Improving Windows XP Performance Part IV

Additional performance-tuners

Now that we've explored the basics of how to configure your system to run at an optimum level, let's take a look at a few additional tweaks that you can make to other areas of your operating system to improve performance. With just a few small maintenance adjustments, you can have your XP machine well on its way to running smoothly.

Delete the contents of the Prefetch folder

One little-known performance booster we've discovered is to periodically delete the contents of the Prefetch folder. What is the Prefetch folder? The Prefetch folder collects indexes of your most frequently used programs. The index is similar to a database index in that it helps your system access programs faster, whereas a database index helps your system access data quicker. Over time, your Prefetch folder can get bogged down with obsolete links that can degrade performance. We recommend that you open this folder and delete files when your system performance is poor.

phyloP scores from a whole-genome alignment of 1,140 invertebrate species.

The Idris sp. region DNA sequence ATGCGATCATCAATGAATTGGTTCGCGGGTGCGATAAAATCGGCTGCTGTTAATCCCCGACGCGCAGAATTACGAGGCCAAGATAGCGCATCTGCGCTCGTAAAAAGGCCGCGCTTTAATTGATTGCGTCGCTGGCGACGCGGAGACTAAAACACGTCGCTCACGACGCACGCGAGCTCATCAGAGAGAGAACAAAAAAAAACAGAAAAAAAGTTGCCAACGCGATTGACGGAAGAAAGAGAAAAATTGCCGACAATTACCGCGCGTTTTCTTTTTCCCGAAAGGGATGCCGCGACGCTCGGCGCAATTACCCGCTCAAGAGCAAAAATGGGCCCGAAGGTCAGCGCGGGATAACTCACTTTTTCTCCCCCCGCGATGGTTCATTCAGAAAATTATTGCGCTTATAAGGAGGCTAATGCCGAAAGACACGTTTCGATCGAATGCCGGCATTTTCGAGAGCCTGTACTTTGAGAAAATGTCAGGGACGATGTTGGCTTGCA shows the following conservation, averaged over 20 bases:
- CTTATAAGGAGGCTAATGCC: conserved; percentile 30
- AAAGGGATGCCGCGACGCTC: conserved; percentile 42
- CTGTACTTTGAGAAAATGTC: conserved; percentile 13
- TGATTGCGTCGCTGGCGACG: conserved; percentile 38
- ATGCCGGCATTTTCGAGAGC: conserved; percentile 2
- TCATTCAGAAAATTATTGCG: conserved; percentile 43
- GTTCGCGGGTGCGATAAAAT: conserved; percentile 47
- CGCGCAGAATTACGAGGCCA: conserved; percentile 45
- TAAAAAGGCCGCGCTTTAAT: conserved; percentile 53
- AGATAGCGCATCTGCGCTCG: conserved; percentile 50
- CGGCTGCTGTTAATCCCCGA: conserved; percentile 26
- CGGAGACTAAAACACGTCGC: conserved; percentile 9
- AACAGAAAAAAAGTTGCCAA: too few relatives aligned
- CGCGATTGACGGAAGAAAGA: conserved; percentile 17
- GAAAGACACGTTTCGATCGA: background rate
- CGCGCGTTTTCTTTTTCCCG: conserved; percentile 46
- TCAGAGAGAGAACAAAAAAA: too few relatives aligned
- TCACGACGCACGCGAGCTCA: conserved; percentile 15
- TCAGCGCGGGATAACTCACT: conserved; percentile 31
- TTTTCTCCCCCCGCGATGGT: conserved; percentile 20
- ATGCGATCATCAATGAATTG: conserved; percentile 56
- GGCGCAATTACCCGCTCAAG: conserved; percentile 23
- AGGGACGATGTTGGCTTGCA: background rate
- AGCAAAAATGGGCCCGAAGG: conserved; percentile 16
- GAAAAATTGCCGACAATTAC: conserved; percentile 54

All you have to do is click the Start button, and then choose Run. In the Open text box, type the path c:\windows\Prefetch and press [Enter]. You should now see the contents of the Prefetch folder. The entire directory can be deleted by just selecting all the files and deleting them. In addition, you're prompted with a dialog box asking you to confirm your deletion. Click Yes.

Run Disk Cleanup

As we mentioned earlier, running XP's Disk Cleanup utility is a quick and easy way to improve the daily functioning of your system. You can compare Disk Cleanup to a 3,000-mile oil change on your car: both are needed to keep your machines healthy and running.

Running out of space? Turn off System Restore

Finally, if you notice that your system isn't performing as well as it used to, you can save on disk space and improve performance by disabling the System Restore feature. While this feature can assist you in troubleshooting your system, the restore points it creates can occupy valuable hard drive space on your system. Click the Start button and then choose Control Panel. Double-click on the System icon, and in the System Properties dialog box, select the System Restore tab. Then, select the Turn Off System Restore check box.

If your computer isn't operating at top performance speeds, your daily productivity will start to slide. By implementing the simple operating system adjustments I showed you here, you can optimize XP and keep it running smoothly and keep your work on track to boot!

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